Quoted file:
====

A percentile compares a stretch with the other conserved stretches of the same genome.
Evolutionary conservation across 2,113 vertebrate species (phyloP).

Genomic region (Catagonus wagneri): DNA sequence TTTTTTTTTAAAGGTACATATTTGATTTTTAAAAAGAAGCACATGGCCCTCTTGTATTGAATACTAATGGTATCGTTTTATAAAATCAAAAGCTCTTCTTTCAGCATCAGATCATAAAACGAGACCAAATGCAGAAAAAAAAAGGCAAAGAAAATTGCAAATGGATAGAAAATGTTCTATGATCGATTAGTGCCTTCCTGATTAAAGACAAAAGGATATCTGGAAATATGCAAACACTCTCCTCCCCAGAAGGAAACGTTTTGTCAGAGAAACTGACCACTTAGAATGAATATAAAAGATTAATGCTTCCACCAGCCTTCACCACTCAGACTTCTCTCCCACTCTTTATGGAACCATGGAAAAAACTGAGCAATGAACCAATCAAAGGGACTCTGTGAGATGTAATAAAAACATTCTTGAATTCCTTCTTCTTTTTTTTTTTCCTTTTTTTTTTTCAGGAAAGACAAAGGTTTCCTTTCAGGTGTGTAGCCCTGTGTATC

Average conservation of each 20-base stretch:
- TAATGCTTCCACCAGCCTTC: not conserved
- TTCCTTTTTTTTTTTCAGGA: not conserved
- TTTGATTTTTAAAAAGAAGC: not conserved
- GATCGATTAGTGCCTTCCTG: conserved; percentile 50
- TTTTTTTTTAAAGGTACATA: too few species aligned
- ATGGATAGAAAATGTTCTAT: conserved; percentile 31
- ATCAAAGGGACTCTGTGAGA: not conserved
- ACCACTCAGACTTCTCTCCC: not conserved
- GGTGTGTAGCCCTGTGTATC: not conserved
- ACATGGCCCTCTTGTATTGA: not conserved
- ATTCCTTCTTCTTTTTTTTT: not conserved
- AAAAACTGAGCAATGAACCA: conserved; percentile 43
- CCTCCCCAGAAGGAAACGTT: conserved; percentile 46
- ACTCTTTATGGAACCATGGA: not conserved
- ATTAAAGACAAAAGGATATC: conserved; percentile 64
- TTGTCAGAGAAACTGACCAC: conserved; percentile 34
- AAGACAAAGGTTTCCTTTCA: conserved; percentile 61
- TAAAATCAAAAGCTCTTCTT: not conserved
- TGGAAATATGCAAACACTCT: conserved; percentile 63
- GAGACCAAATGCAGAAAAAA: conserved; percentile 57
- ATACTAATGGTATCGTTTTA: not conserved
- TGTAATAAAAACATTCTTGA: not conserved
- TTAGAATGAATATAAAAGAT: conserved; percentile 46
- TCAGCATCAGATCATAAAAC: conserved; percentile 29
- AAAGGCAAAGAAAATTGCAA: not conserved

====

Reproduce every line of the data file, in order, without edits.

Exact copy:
A percentile compares a stretch with the other conserved stretches of the same genome.
Evolutionary conservation across 2,113 vertebrate species (phyloP).

Genomic region (Catagonus wagneri): DNA sequence TTTTTTTTTAAAGGTACATATTTGATTTTTAAAAAGAAGCACATGGCCCTCTTGTATTGAATACTAATGGTATCGTTTTATAAAATCAAAAGCTCTTCTTTCAGCATCAGATCATAAAACGAGACCAAATGCAGAAAAAAAAAGGCAAAGAAAATTGCAAATGGATAGAAAATGTTCTATGATCGATTAGTGCCTTCCTGATTAAAGACAAAAGGATATCTGGAAATATGCAAACACTCTCCTCCCCAGAAGGAAACGTTTTGTCAGAGAAACTGACCACTTAGAATGAATATAAAAGATTAATGCTTCCACCAGCCTTCACCACTCAGACTTCTCTCCCACTCTTTATGGAACCATGGAAAAAACTGAGCAATGAACCAATCAAAGGGACTCTGTGAGATGTAATAAAAACATTCTTGAATTCCTTCTTCTTTTTTTTTTTCCTTTTTTTTTTTCAGGAAAGACAAAGGTTTCCTTTCAGGTGTGTAGCCCTGTGTATC

Average conservation of each 20-base stretch:
- TAATGCTTCCACCAGCCTTC: not conserved
- TTCCTTTTTTTTTTTCAGGA: not conserved
- TTTGATTTTTAAAAAGAAGC: not conserved
- GATCGATTAGTGCCTTCCTG: conserved; percentile 50
- TTTTTTTTTAAAGGTACATA: too few species aligned
- ATGGATAGAAAATGTTCTAT: conserved; percentile 31
- ATCAAAGGGACTCTGTGAGA: not conserved
- ACCACTCAGACTTCTCTCCC: not conserved
- GGTGTGTAGCCCTGTGTATC: not conserved
- ACATGGCCCTCTTGTATTGA: not conserved
- ATTCCTTCTTCTTTTTTTTT: not conserved
- AAAAACTGAGCAATGAACCA: conserved; percentile 43
- CCTCCCCAGAAGGAAACGTT: conserved; percentile 46
- ACTCTTTATGGAACCATGGA: not conserved
- ATTAAAGACAAAAGGATATC: conserved; percentile 64
- TTGTCAGAGAAACTGACCAC: conserved; percentile 34
- AAGACAAAGGTTTCCTTTCA: conserved; percentile 61
- TAAAATCAAAAGCTCTTCTT: not conserved
- TGGAAATATGCAAACACTCT: conserved; percentile 63
- GAGACCAAATGCAGAAAAAA: conserved; percentile 57
- ATACTAATGGTATCGTTTTA: not conserved
- TGTAATAAAAACATTCTTGA: not conserved
- TTAGAATGAATATAAAAGAT: conserved; percentile 46
- TCAGCATCAGATCATAAAAC: conserved; percentile 29
- AAAGGCAAAGAAAATTGCAA: not conserved